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Human Rights Council Asks State Duma to Reconsider Bill on Rallies

Source: HRO.org (info), 05/06/12

· Right of assembly

The chair of the Presidential Council on Human Rights and advisor to Vladimir Putin Mikhail Fedotov has sent a letter to the Speaker of the State Duma Sergei Naryshkin, in which he proposes that the new bill on rallies be sent back for renewed consideration at first reading.

In the letter Fedotov expresses the view that, due to its significance, the law on rallies requires extensive discussion. Moreover, the introduction of corrective labour as punishment for offences at rallies will require additional state expenditure (organisation of labour, compensation in the event of sentences being overturned, etc.), and so in accordance with Article 104, Section 3, of the Constitution of the Russian Federation the law cannot be passed without an official resolution by the Government of the Russian Federation. An official resolution has not yet been received.

Fedotov also draws attention to the fact that the increase in fines for offences at mass protests will result in different punishments for very similar offences (for example, in Article 12.30M of the Administrative Code of the Russian Federation, obstructing motor traffic is punishable by a fine of between 300 and 1500 roubles, while the proposed amendments stipulate a fine of between 30,000 and 50,000 roubles).

Furthermore, the increase in fines will erase the distinction between administrative and criminal liability as, according to current practice, administrative fines cannot exceed 5000 rubles.

The Presidential Council has also called for the clarification of the concept of "the violation of the established order for conducting a rally" (in order to avoid fines for violations of time limits for rally speakers) and "simultaneous mass arrival and/or movement of citizens in public places" (in order to avoid penalties for taking part in queues, for example at cash tills). Lenta.ru writes that, according to human rights defenders, the latter concept is "completely artificial" and runs counter to the Constitution.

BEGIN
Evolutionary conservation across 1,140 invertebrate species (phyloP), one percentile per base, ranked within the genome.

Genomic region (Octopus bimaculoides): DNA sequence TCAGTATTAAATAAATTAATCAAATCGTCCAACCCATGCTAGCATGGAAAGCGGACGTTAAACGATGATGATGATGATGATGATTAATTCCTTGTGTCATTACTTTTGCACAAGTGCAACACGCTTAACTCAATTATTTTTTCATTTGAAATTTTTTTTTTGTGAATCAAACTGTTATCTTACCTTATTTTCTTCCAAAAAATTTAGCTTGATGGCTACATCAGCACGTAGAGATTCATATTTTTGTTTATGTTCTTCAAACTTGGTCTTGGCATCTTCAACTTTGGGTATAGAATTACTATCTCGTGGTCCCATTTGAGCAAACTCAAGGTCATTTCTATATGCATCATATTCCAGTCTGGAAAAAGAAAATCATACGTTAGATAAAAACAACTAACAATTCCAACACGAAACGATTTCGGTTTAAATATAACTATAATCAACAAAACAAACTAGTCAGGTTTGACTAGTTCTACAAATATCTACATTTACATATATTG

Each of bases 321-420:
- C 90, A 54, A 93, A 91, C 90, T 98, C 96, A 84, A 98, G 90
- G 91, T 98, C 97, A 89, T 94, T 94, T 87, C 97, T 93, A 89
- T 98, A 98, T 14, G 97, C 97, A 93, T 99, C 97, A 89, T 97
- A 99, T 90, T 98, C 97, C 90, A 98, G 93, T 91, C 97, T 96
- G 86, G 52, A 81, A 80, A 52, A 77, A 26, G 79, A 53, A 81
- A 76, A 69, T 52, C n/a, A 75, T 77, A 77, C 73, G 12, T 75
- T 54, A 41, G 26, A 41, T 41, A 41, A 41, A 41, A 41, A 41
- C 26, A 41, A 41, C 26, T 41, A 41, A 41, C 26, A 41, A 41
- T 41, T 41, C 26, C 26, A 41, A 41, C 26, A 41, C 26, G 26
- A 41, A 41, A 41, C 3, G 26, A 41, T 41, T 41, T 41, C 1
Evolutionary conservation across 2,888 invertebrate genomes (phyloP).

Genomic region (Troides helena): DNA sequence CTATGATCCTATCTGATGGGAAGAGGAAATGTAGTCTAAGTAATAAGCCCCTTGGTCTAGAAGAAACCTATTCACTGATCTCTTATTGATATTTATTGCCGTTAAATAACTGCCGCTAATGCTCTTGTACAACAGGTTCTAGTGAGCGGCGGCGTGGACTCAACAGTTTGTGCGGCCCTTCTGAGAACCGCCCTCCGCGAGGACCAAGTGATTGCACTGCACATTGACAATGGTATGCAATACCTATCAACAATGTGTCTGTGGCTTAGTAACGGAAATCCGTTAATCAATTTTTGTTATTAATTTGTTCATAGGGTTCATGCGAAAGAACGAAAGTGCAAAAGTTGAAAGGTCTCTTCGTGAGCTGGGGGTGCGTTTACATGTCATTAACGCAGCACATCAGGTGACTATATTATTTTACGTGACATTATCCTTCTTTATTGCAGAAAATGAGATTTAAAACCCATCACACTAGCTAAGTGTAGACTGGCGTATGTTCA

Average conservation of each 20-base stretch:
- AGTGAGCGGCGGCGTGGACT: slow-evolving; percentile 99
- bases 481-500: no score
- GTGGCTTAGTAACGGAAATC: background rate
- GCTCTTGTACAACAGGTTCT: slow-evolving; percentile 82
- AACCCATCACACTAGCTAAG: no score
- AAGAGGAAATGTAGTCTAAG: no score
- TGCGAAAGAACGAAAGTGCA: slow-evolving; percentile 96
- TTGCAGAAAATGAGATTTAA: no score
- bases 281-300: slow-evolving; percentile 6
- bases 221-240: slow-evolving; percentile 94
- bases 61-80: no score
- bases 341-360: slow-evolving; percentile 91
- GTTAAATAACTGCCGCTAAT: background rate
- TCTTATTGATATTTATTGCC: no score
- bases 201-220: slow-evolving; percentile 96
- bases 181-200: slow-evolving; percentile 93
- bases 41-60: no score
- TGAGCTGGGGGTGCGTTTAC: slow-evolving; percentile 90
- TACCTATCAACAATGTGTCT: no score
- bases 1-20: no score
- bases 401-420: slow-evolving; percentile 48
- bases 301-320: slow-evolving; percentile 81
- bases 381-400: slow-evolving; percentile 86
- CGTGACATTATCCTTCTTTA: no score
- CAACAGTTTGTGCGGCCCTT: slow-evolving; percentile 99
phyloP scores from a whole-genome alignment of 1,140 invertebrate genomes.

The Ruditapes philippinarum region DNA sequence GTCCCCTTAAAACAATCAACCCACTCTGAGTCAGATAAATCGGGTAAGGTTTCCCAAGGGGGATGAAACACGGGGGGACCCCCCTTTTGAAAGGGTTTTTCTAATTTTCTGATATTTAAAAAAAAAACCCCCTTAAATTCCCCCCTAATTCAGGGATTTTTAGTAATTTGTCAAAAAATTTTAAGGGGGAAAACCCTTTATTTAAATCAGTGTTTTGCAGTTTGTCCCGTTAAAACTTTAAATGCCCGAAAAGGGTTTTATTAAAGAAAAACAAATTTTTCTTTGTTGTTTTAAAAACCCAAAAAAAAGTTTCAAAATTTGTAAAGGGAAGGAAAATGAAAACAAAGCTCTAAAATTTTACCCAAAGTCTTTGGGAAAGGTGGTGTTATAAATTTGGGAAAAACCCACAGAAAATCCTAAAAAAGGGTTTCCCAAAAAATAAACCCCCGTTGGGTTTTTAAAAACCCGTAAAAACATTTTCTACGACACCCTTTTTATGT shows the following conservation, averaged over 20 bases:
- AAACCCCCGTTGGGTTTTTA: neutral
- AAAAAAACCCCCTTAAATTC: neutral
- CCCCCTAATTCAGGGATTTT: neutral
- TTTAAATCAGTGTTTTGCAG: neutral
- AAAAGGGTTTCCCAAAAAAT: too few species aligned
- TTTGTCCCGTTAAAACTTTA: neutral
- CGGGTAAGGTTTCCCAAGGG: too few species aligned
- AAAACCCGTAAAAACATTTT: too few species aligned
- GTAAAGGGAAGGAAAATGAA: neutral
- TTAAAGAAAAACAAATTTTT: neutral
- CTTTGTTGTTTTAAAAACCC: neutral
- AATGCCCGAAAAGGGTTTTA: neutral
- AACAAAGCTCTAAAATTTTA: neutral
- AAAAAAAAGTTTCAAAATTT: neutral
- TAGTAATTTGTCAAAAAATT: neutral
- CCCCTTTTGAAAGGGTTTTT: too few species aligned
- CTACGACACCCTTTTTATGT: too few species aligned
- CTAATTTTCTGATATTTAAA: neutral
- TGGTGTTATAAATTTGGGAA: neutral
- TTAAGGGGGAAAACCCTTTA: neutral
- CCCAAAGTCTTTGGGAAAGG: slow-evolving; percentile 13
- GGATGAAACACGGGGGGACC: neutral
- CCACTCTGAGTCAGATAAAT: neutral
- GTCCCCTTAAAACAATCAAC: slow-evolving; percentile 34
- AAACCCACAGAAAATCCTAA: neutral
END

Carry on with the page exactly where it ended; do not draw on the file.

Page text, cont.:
Human rights defenders are also calling for an end to protestors being detained when they have not violated public order, and for a solution be found to the problem of identifying members of law enforcement agencies.

Lastly, the Council on Human Rights is demanding that the concept of "unsanctioned events" be removed from the law, since the Federal Law on Assemblies, Rallies, Demonstrations, Processions and Pickets requires neither the official sanctioning nor official approval for rallies.

The Presidential Council on Human Rights has previously approached the chair of the State Duma Committee on Constitutional Legislation, Vladimir Pligin, with similar proposals. In addition to this, Fedotov has promised to ask Vladimir Putin to use his presidential veto to strike down the law.

The bill, which stipulates much harsher punishments for offences at mass protests, was passed by the State Duma in a first reading on 22 May. The second and third readings of the bill will take place on 5 June.
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